One of the touted advantages of private investing is that you get to invest in things you know. So for example, if your background is in pharmacy, then investing in pharmaceuticals might prove not only advantageous from a knowledge standpoint but from an enjoyment standpoint, too. Believe it or not, investing can and should be fun, if you’re doing it right, of course.
However, investors should always be careful about valuing the kind of knowledge they bring to the table and whether it constitutes investment expertise. Let’s take pharmacy as an example again. Let’s say you’re a great pharmacist. You know pharmacology. But does that mean you know the business of pharmaceuticals? Maybe not. Even so, it does mean you can bring knowledge to an investment situation. Just don’t necessarily over-value it. If there are financial experts in the field of pharmaceuticals that you can use, by all means, do so.
You’re an investor, not a customer
Let’s take another more lighthearted example, this time provided by Nelson Smith in The Motley Fool. He says that his experience with the Tim Hortons food chain shaped his investment decision on the company, and in not so beneficial a manner.
Specifically, Smith says that he didn’t like the Tim Hortons store that opened up in his neighbourhood. The service wasn’t great, and his experience shaped his judgement about the company as a whole. As a result, he didn’t invest in Tim Hortons. And, what happened? Lo and behold, shares in the company rose 85 percent in the last three years, and quarterly dividends have tripled since 2016.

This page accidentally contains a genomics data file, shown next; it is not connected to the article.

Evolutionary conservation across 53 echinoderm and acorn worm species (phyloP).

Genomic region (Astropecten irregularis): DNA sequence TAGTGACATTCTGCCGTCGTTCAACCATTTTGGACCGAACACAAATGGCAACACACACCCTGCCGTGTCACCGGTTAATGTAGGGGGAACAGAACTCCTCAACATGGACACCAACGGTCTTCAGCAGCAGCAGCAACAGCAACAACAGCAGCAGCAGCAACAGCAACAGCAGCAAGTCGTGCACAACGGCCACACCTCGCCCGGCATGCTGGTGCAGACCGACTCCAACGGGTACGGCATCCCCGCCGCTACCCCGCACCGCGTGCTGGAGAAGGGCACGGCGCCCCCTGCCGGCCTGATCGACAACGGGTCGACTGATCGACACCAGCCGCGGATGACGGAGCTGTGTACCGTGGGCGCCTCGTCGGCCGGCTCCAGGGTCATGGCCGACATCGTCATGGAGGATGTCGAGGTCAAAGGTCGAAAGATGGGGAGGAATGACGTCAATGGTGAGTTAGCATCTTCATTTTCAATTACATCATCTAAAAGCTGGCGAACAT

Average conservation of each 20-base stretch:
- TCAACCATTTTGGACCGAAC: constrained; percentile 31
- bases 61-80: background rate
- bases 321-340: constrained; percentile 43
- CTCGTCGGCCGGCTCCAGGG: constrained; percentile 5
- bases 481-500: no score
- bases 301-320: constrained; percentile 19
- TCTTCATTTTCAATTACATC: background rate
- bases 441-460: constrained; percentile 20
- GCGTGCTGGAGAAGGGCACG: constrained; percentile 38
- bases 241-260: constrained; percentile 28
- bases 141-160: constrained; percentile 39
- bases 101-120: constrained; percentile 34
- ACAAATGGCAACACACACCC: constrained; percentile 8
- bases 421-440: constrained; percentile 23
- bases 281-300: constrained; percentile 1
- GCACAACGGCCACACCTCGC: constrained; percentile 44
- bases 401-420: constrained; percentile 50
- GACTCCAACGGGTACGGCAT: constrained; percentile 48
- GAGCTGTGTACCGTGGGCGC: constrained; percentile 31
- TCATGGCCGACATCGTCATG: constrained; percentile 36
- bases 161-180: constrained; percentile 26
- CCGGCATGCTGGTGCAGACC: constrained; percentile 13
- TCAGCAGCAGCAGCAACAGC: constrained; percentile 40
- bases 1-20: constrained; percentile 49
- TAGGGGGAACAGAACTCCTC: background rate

As Smith points out, he possessed a knowledge of the company that really was of no use to him financially. Sure, his local shop could use a customer-service overhaul. But, if he had stuck to doing due diligence on the company’s financials, and its potential strictly from an investment standpoint, he would have been much better off — as an investor, and not as a customer.
In fact, Smith’s experience, as well as our pharmaceuticals example, highlight a general axiom when it comes to investing: stay disciplined. Yes, personal knowledge can always be of use when investing. However, don’t over-value what you bring to the table, and make sure it doesn’t cloud your judgement when sticking to sound and shrewd investment decision-making.
ASCEND GRP is an asset-management firm, with offices in Toronto, Richmond Hill, and New York, that services clients seeking investment opportunities worldwide.